About Last Night: Pacers Lose at Home?

Ron Hoskins/NBAE/Getty Images Josh Smith

In case you were busy regretting a decades-old decision to allow your son to play football so long as he was just the punter, here’s what you missed in sports on Monday:

  • The Detroit Pistons, fueled by Josh Smith’s 30 points on 29 shots, handed the Indiana Pacers their first home loss of the year, 101-96. “More of a long-term thing,” said Pacers head coach Frank Vogel of the loss, before shaking his head and saying, “What? No. I mean, man, Smith was money tonight, huh? Guy’s tough to beat when he’s firing a high volume of jump shots. Would hate to see him do that to us in some sort of playoff scenario.”
  • Justin Tucker’s 61-yard field goal, his franchise-record sixth on the night, was the difference as the Baltimore Ravens beat the Detroit Lions, 18-16, in a Monday-night battle of teams named after classic stories. The Ravens, of course, were named after House Ravenclaw from the Harry Potter series. Less well-known is that the Lions were named after the Cowardly Lion from L. Frank Baum’s The Wonderful Wizard of Oz, a character who was modeled after three-time presidential candidate William Jennings Bryan. Coincidentally, it was Bryan’s promotion of the Free Silver movement that served as the basis for the naming of the Lions’ old stadium: the Pontiac Free Silverdome, which was quickly renamed the Pontiac Silverdome after an opening-day riot caused by fans equally disappointed by the lack of free silver and the Lions’ generally poor play.
  • Wizards guard Bradley Beal hit a late uncontested layup before the Knicks countered by being the Knicks in New York’s 102-101 loss to Washington. As the game ended, a boy and his father sat silent in Queens, eyes glued to a TV tuned to MSG, stunned by what had just happened. The boy reached for the remote, but his father grabbed his wrist. “I can’t watch anymore, father,” the boy cried plaintively. “Please, father, don’t make me watch. They’re dying, father. They’re dying.” But his father just sat still holding the boy’s wrist tight, knowing that his son was finally beginning to understand the circle of life.
  • Jabari Parker’s 21 points were more than enough to lead Duke to an 85-66 win over Gardner-Webb. “Why are we talking about Gardner-Webb?” asked PIKE brother and Duke junior Preston “Trip” Bullington-Davison III after the game. “Seriously, is that a college basketball team or some sort of prank I pulled in the Duke Gardens that’s going to jeopardize our fraternity’s status on campus?” After his frat brother Chip “Other Trip” Callahan IV laughed, Bullington-Davison III said, “No, seriously, Other Trip. I had a lot to drink last night. Did I set up a Gardner-Webb or what?”
  • Another night, another goal for Sidney Crosby, who led the Pittsburgh Penguins to a 3-1 win over the Toronto Maple Leafs. “Yeah, but I know I’m not a god,” Crosby said after the game without prompting. “It just sometimes occurs to me that I may well be thinking the very game of hockey into being so I can destroy it. And then naturally, I’m thinking fans into being to care about it, and the idea of transmitting images via satellite into being to transmit it. And then that basically means that all of particle physics exists at the whim of my subconscious.” Crosby then paused, smoothed his mustache, and added, “But that doesn’t make me a god.”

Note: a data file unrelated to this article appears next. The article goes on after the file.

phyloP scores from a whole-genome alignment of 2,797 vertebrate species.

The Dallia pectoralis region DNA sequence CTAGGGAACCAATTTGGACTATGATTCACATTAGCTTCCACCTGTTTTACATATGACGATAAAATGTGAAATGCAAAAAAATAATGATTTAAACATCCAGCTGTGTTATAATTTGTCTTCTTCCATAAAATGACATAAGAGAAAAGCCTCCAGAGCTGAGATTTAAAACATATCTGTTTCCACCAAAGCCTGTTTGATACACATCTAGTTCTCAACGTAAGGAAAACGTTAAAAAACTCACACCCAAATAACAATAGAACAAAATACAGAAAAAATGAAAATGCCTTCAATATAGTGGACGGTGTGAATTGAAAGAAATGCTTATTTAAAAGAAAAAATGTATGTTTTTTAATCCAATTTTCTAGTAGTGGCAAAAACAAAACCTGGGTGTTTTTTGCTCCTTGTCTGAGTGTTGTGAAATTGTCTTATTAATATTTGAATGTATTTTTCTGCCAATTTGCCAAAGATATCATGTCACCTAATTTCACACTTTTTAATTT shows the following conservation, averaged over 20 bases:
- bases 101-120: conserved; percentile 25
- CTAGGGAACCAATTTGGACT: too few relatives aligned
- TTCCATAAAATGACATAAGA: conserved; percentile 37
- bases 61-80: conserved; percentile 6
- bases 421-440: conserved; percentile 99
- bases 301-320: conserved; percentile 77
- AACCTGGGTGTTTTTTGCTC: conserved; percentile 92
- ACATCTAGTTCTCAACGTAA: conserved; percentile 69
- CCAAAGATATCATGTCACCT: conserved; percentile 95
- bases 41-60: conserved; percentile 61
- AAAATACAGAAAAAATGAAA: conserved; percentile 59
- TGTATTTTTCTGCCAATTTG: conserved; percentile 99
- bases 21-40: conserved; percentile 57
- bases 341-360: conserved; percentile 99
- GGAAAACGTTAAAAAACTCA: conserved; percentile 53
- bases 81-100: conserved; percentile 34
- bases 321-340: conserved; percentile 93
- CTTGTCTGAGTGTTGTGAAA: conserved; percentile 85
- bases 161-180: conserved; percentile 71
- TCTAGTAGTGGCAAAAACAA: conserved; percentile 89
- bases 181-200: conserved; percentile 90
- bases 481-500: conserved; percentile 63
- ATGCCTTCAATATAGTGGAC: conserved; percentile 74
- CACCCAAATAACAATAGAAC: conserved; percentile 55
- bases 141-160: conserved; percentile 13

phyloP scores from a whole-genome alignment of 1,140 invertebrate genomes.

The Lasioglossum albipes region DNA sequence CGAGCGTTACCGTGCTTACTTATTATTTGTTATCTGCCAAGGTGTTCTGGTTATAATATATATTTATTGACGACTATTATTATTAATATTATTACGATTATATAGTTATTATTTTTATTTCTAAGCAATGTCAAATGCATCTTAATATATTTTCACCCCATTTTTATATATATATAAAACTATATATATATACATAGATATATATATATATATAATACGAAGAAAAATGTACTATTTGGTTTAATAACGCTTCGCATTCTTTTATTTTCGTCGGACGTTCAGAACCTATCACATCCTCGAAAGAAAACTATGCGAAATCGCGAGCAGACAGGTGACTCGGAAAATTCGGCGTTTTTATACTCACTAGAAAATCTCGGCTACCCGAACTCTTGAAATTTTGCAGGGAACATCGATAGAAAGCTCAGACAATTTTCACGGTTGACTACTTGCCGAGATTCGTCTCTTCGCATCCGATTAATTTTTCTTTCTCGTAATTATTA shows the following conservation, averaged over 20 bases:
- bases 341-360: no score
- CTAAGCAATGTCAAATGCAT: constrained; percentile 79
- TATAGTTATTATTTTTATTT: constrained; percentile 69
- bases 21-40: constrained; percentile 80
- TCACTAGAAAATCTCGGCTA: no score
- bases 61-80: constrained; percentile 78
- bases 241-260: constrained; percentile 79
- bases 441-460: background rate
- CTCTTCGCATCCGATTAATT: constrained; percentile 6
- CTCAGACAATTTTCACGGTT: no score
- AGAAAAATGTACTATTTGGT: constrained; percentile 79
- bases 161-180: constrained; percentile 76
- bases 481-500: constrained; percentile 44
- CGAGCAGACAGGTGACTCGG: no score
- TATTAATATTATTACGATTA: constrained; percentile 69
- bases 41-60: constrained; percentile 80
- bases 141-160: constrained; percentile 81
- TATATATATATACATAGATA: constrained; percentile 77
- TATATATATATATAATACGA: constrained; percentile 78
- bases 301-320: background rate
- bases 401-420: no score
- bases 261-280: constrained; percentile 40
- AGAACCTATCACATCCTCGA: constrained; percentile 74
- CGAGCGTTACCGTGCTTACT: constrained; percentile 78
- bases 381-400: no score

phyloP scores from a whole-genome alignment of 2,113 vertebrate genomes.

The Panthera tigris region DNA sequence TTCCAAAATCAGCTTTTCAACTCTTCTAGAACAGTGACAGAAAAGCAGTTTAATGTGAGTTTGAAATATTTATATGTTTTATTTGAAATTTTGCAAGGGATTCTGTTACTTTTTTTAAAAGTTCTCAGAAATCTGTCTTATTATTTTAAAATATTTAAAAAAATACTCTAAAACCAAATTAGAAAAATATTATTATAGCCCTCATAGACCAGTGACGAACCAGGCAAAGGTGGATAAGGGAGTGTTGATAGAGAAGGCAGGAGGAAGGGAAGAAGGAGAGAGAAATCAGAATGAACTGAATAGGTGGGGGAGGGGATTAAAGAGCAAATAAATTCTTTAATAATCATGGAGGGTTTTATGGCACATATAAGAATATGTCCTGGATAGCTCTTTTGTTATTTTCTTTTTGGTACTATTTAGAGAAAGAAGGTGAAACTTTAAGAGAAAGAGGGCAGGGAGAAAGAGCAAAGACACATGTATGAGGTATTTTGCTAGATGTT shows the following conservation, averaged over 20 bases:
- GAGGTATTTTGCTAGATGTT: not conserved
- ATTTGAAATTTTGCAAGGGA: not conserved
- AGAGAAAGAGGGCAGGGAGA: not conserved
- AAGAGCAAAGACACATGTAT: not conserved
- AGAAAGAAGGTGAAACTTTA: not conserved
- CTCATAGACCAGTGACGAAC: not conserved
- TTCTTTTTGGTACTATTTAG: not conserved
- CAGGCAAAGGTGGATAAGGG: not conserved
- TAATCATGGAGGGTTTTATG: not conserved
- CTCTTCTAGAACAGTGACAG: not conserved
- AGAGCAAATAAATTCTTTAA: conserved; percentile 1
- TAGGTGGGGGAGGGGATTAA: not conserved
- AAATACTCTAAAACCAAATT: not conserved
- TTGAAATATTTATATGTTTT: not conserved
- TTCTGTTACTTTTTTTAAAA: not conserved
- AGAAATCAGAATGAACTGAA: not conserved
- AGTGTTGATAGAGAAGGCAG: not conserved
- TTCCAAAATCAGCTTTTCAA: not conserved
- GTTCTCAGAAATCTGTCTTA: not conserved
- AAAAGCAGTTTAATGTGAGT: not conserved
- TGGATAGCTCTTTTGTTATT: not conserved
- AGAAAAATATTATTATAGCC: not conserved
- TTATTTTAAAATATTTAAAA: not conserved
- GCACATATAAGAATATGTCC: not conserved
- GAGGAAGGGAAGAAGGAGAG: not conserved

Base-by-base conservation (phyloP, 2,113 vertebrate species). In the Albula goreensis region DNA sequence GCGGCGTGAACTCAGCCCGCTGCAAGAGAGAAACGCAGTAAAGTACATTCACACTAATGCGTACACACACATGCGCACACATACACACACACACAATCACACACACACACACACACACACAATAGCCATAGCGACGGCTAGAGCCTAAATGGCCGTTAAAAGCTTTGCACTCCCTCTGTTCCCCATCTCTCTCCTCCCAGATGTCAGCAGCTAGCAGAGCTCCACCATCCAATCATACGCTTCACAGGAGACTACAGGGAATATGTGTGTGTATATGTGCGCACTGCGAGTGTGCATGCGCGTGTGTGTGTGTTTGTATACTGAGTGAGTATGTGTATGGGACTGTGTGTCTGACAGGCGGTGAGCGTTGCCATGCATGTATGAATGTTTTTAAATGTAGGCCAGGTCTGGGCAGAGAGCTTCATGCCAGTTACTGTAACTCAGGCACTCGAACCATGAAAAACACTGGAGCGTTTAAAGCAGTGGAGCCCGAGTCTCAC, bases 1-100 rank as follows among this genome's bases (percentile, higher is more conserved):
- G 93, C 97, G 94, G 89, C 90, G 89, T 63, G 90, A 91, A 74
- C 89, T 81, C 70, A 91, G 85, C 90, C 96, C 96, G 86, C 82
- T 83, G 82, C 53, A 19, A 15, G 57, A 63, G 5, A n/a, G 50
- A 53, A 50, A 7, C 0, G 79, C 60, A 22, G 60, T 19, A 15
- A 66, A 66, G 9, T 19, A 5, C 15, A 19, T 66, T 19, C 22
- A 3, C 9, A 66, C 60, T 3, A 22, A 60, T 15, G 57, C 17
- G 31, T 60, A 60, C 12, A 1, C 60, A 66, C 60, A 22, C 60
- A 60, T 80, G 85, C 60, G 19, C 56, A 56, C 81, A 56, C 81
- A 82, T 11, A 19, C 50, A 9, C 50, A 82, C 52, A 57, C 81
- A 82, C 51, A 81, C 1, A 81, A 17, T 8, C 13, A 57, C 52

• Doc Rivers’s Los Angeles Clippers sent a message to the rest of the league with a 115-92 win over the San Antonio Spurs. And that message was “WaTCh OuT,” spelled out in letters cut out from back issues of Vogue and glued to a red piece of construction paper, which Rivers hand-delivered to Spurs coach Gregg Popovich with a wink during their postgame handshake.
  • In a battle of teams named after classic moments in state history, the Philadelphia 76ers were demolished by the Brooklyn Nets, 130-94. The 76ers, of course, were named after the 72 steps in front of the Philadelphia Museum of Art that Rocky Balboa ran up while training to face Apollo Creed. They were miscounted by Balboa’s quasi-literate trainer, Mickey Goldmill, leading to the team’s inaccurate name. The Nets’ name is an anachronism dating back to their early days in New Jersey. The team was named after a prank pulled by the PIKE chapter at Rutgers University, which trapped all the gardeners on campus in giant “gardener webs” that were constructed out of used fishing nets. The incident, known as The Great Netting of New Jersey, led to the fraternity’s three-year probationary stint in the ’50s, and is remembered in New Jersey state lore as the “most ingenious thing ever done by anyone in New Jersey.”

Filed Under: About Last Night, Baltimore Ravens, Brooklyn Nets, Detroit Lions, Duke, Indiana Pacers, Los Angeles Clippers, New York Knicks, Philadelphia 76ers, Pittsburgh Penguins, San Antonio Spurs, Toronto Maple Leafs